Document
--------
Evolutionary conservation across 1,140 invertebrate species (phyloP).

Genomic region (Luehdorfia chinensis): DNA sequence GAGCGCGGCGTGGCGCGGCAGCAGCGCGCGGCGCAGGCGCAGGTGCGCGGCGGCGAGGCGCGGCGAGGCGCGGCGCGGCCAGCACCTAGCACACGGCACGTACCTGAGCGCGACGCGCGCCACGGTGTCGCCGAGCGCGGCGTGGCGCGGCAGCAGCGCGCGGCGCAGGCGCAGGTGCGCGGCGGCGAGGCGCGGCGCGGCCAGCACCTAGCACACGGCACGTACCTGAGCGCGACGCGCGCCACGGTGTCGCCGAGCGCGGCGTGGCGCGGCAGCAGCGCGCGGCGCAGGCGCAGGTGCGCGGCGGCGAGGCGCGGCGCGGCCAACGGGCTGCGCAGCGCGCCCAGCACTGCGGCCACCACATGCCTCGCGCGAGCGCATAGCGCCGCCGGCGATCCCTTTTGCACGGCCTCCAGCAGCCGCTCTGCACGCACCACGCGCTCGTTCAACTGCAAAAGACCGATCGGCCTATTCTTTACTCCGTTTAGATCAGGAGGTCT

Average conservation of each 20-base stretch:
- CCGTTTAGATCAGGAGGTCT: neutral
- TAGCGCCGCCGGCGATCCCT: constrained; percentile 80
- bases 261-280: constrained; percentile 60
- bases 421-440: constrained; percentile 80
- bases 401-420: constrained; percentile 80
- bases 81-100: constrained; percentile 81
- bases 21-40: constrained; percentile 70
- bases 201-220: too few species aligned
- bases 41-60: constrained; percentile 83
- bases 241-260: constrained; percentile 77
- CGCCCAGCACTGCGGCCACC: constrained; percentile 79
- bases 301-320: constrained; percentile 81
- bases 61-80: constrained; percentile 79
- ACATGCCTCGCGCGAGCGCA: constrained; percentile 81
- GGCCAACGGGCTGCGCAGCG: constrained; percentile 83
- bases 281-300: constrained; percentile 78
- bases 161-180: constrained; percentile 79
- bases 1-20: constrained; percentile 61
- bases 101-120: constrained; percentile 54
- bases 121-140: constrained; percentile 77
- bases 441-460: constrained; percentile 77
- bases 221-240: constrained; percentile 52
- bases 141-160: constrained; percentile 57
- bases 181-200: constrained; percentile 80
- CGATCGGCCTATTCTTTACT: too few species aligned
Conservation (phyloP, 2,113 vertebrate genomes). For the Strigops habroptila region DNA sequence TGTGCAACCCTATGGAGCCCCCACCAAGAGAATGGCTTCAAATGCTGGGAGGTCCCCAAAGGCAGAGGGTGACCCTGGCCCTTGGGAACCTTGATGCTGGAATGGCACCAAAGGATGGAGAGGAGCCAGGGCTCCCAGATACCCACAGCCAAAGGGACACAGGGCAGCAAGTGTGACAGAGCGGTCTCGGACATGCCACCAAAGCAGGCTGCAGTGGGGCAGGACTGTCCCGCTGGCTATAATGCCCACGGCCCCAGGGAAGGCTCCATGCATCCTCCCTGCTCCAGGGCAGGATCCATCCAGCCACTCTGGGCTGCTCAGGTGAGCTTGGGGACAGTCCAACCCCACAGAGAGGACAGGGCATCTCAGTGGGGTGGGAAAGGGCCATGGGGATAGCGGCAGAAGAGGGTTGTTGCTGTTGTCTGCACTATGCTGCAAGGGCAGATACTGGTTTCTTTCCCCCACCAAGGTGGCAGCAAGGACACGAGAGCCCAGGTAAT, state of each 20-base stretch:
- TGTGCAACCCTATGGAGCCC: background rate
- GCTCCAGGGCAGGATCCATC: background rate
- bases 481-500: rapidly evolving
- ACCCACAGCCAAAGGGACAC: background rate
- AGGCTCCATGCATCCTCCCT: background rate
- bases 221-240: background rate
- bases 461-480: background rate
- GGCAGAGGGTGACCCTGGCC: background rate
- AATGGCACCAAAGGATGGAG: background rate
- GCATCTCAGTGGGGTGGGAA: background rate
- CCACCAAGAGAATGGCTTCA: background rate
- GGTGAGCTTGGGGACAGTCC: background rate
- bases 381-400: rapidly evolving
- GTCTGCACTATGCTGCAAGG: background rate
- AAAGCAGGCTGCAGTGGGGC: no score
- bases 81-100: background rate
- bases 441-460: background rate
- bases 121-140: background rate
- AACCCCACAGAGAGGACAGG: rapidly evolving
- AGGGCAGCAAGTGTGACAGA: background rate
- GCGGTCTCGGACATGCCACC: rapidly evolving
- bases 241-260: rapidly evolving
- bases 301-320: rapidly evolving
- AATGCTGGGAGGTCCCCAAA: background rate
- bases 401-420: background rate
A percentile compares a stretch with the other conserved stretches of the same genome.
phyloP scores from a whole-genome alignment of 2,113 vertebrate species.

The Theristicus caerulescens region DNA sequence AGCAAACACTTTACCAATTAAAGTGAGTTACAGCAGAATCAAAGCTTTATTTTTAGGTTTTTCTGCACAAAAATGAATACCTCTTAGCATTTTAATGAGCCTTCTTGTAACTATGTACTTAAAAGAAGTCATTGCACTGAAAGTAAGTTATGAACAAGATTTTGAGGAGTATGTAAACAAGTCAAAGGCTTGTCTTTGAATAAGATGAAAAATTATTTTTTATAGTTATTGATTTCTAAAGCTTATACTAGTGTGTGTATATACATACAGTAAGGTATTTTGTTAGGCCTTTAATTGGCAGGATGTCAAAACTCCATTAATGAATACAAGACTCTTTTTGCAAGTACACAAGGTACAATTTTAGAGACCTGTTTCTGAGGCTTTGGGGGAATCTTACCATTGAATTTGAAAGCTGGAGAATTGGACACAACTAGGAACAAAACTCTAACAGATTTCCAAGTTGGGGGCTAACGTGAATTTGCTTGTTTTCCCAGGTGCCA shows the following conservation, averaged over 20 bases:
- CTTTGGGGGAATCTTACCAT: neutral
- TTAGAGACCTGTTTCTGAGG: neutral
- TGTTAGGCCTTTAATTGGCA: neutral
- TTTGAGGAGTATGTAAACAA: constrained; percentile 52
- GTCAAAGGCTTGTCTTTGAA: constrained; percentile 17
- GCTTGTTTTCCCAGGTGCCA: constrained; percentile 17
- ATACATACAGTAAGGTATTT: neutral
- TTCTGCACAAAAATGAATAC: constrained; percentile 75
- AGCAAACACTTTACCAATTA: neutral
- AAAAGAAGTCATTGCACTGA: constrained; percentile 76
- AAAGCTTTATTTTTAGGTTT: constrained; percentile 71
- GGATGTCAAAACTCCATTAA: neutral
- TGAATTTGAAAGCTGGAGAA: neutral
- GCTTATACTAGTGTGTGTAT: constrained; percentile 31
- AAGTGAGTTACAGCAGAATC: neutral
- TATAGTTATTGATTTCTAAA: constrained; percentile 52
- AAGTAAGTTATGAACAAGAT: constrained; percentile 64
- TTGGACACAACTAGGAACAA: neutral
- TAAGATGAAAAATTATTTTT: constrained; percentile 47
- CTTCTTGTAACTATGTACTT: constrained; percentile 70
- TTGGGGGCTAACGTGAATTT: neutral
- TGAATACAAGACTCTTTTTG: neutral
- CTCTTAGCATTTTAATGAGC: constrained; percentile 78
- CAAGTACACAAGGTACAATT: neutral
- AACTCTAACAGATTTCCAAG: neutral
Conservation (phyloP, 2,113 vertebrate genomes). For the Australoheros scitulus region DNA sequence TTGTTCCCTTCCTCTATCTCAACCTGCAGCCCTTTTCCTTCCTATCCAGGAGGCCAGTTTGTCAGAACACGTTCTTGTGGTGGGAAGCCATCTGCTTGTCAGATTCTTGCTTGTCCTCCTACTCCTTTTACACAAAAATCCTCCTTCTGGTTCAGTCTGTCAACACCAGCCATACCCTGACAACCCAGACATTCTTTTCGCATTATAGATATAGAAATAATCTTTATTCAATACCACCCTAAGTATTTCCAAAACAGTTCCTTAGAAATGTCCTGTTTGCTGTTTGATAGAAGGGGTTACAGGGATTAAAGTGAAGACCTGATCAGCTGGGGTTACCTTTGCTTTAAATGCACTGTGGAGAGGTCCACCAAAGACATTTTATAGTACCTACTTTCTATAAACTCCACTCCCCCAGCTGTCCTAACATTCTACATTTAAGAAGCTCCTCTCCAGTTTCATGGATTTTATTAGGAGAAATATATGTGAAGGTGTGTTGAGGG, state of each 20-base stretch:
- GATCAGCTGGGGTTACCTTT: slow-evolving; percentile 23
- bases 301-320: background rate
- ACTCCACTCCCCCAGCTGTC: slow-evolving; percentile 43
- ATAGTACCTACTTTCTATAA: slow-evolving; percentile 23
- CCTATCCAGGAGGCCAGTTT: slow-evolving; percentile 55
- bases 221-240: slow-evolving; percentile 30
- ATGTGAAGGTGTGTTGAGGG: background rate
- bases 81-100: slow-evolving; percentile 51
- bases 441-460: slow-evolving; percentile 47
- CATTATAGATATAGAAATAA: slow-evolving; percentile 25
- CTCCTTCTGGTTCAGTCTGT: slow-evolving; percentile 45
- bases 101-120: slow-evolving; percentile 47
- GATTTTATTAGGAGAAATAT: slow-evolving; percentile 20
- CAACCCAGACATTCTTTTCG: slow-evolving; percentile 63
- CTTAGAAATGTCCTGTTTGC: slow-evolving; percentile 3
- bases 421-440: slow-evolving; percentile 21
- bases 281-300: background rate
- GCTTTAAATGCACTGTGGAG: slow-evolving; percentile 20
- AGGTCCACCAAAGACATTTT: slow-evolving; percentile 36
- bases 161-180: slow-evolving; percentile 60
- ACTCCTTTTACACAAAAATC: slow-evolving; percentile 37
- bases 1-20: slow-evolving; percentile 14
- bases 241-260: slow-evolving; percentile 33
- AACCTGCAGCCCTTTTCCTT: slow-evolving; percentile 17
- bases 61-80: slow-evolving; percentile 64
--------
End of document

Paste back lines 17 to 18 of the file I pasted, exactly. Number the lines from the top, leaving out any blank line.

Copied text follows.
- ACATGCCTCGCGCGAGCGCA: constrained; percentile 81
- GGCCAACGGGCTGCGCAGCG: constrained; percentile 83